that's not the way we hear it. We hear it in my language. What we say is
like backwards to y'all. English is backwards, because we were here first.
So whenever I tell a story [at home], it's . . . in my language and the
people that I tell it to speak Koasati. When Maida [Owens] and Pat [Mire]
were filming Swapping Stories [the companion video], I had my children and
my mother and my sisters listening. And when I started telling, they could
see that story and they started laughing, and laughing because they could
see the little bat falling and skinning his nose. But when I tell it to
English people, they just kind of listen and sit there because they don't
know what the story is about until I get through. There is a lot of
different ways to tell a story, but I would rather tell it in my language
to people who speak Koasati.
I also like the book because it
preserves stories from my tribe. Nobody in my tribe will take the time to
do that. . . . That's why I am glad to have people like y'all in this
room, who can kind of help us maybe one day put our stories on paper--not
from y'all, but from us. Whenever we tell it, we interpret it differently.
. . . It takes somebody like me to explain what it means and what they
were trying to relate. Like my wife [medical anthropologist Linda Parker
Langley], when she first started coming out there, nobody would trust her.
She was a white person. They would be nice to her, but they wouldn't let
her into the inner circles. It took a while. I had to marry her. See what
I do for you folks. . . . [Laughs].
I told her, she was an
anthropologist . . . from Boston. She graduated from Harvard. Got her
Ph.D. from Brown University. People ask how I got hooked with her. I say
that I needed a real good secretary to take down notes, to put my peoples'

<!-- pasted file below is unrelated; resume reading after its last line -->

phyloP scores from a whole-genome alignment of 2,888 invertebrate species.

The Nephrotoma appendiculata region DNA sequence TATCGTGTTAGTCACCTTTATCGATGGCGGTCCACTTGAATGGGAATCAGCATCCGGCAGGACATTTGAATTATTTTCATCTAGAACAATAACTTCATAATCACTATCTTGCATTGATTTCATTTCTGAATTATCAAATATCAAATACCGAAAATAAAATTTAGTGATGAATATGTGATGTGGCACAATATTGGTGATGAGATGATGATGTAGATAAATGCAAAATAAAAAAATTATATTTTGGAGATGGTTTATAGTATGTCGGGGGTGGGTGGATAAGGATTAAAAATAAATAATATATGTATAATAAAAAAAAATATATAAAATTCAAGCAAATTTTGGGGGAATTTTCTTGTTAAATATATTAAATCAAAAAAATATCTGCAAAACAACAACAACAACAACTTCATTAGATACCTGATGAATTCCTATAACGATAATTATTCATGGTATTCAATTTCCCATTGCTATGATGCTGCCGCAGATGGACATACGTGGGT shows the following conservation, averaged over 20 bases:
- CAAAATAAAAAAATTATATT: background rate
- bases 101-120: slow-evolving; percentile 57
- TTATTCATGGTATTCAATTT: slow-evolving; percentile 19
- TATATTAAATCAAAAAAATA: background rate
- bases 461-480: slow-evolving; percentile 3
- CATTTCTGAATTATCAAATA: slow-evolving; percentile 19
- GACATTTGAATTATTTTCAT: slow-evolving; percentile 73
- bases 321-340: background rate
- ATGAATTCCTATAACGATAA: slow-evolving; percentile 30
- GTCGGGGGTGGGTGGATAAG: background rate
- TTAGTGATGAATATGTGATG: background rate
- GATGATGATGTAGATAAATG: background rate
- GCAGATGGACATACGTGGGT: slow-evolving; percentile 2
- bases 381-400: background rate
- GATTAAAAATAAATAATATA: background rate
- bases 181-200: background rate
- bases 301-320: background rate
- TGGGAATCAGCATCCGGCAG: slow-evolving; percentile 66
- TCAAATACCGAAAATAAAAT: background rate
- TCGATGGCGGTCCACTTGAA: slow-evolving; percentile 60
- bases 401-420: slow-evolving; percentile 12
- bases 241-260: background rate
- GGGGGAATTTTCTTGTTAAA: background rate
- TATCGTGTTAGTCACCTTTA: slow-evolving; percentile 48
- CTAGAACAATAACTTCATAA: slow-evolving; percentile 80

stories on paper. [Laughs]. I told her that you need to learn from an
Indian what we are talking about. So she kind of knows the language now.
She can hear, but not speak it too well. So now the people in my tribe
accept her. They go to her without coming to me now. . . . Now my mother
tells her stories that she doesn't tell me--about me.
I do see a
lot of good coming from this storytelling. It is an enjoyable thing to do.
It helps the people. It helps my people. Lately my daughter has been
getting into it. She's about 23 years old. I used to take her to
festivals. . . . I thought she was hearing my stories, but she would go
and buy a Coke or go play. I used to get frustrated with her because she
wouldn't listen to the stories. But finally now, she is at a point where
she wants to do that. So now she comes back to me and I say, "Those other
people pay me when I go tell stories. What's your budget like?" [Laughs].
She is finally getting some of the things down. . . . When they come to my
house, I say, 'Tell me what you know, what you've heard.' I think now she
is trying very hard to remember what I've told her before, or from my
mother. If we can get that interest sparked and continue, our stories will
be around for a long time. Thank you.
audience member asked if Langley remembered any storytelling situations
that he felt were really good. He responded that some of the best were
situations where a professional folklorist moderated the session, asked
questions, and he didn't have to do all of the talking. It helped when the
situation is more relaxed and he could talk about his experiences and not
just tell stories. Another audience member asked what helps him relax and
create a good atmosphere. He responded that he watches the audience's
eyes. When he sees a twinkle in their eyes, he knows that they are
listening and like the subject. Other factors are whether he is tired and
whether the time of day suits him. A factor determining audience response
is whether he is early in the lineup of tellers.